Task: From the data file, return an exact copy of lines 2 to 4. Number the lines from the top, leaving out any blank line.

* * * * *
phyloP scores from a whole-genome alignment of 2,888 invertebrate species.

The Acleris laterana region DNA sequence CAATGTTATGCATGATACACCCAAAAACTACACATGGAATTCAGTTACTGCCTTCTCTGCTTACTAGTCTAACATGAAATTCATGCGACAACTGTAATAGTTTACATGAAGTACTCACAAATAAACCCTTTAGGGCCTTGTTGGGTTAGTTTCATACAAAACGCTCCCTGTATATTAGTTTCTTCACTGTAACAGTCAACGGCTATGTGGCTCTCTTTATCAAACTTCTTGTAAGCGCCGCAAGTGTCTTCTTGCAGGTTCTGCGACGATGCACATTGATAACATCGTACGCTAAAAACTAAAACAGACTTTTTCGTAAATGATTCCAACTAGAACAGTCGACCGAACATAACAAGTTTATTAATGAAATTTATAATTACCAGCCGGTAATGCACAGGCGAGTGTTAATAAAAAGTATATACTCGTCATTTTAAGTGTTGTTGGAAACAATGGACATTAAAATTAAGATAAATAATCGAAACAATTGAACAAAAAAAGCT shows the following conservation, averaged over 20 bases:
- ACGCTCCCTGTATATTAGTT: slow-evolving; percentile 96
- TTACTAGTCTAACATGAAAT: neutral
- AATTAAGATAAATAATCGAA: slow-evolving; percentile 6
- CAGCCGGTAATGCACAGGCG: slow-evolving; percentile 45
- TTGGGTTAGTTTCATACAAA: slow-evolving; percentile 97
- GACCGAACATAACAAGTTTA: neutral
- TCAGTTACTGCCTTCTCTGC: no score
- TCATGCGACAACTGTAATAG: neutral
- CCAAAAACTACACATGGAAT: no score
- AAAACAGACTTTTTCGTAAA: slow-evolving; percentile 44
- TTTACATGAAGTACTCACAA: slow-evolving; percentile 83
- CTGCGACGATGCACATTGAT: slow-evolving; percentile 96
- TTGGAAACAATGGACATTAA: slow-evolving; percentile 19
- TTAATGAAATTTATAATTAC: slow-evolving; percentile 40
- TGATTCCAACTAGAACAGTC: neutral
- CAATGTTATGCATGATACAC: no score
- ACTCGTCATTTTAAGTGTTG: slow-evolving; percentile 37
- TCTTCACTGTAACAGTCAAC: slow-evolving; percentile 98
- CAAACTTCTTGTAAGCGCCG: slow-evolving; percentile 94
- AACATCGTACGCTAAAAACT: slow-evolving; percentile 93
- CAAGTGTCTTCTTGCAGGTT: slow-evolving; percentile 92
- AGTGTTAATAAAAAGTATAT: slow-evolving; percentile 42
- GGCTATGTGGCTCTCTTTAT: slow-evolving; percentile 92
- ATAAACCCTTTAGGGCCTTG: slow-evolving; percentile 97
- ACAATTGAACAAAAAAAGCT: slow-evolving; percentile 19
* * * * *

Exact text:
The Acleris laterana region DNA sequence CAATGTTATGCATGATACACCCAAAAACTACACATGGAATTCAGTTACTGCCTTCTCTGCTTACTAGTCTAACATGAAATTCATGCGACAACTGTAATAGTTTACATGAAGTACTCACAAATAAACCCTTTAGGGCCTTGTTGGGTTAGTTTCATACAAAACGCTCCCTGTATATTAGTTTCTTCACTGTAACAGTCAACGGCTATGTGGCTCTCTTTATCAAACTTCTTGTAAGCGCCGCAAGTGTCTTCTTGCAGGTTCTGCGACGATGCACATTGATAACATCGTACGCTAAAAACTAAAACAGACTTTTTCGTAAATGATTCCAACTAGAACAGTCGACCGAACATAACAAGTTTATTAATGAAATTTATAATTACCAGCCGGTAATGCACAGGCGAGTGTTAATAAAAAGTATATACTCGTCATTTTAAGTGTTGTTGGAAACAATGGACATTAAAATTAAGATAAATAATCGAAACAATTGAACAAAAAAAGCT shows the following conservation, averaged over 20 bases:
- ACGCTCCCTGTATATTAGTT: slow-evolving; percentile 96
- TTACTAGTCTAACATGAAAT: neutral